Hollywood lost one of its original screen sirens yesterday, with the death of actress Jane Russell.
Famed for her classic beauty and hourglass curves, Russell appeared in films alongside the likes of Frank Sinatra and Bob Hope, and memorably with Marilyn Monroe in 1953’s Gentlemen Prefer Blondes.
The actress, who became the GI pin up girl of choice for a generation of American war troops, died of a respiratory related illness at her home in California.
Co-star Bob Hope once joked: “Culture is the ability to describe Jane Russell without moving your hands.”
The Hollywood legend was discovered by billionaire Howard Hughes, who cast her in the 1943 Western The Outlaw, which was banned for two years due to Russell’s ‘ample’ cleavage causing a stir among the censors.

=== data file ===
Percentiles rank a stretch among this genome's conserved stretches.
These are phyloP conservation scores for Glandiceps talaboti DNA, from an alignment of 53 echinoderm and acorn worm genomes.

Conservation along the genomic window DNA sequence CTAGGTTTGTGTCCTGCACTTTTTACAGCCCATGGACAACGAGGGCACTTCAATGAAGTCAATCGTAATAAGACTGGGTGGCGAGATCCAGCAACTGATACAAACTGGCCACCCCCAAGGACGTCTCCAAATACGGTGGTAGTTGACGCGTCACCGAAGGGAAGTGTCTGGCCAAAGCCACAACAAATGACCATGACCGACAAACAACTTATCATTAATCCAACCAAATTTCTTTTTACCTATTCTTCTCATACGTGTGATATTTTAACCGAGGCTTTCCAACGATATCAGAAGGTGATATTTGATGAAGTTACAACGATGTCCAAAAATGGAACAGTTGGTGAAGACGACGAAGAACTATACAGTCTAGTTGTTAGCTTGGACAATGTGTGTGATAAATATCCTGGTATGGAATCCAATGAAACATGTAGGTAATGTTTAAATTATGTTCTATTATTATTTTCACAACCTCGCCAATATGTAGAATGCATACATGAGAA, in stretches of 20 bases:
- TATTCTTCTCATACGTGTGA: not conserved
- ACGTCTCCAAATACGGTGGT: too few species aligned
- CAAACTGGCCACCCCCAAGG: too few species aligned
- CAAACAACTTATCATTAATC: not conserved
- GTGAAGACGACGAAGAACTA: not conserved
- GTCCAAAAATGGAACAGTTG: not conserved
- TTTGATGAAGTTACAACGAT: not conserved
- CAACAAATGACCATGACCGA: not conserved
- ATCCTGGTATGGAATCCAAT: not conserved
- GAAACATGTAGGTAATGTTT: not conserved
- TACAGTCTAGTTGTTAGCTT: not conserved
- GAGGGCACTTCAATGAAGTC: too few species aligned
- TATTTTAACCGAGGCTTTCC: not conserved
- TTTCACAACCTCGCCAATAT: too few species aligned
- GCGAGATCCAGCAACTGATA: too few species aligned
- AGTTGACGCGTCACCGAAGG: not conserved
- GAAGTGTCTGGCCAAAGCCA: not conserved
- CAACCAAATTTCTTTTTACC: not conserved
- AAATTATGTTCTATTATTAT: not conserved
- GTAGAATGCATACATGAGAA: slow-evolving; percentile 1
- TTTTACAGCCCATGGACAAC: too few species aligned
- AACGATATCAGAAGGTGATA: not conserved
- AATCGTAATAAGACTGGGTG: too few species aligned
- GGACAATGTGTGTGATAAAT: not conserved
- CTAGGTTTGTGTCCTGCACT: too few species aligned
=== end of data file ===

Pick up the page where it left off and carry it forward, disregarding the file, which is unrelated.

Russell married three times and adopted three children with her first husband Bob Waterfield. Unable to have children herself, she founded World Adoption International Fund, which pioneered adoptions from foreign countries by Americans.
Her daughter-in-law Etta Waterfield confirmed her death and said Russell had remained active in her local community until her condition deteteriorated in recent weeks.
Waterfield said: “She always said I’m going to die in the saddle, I’m not going to sit at home and become an old woman. And that’s exactly what she did; she died in the saddle.”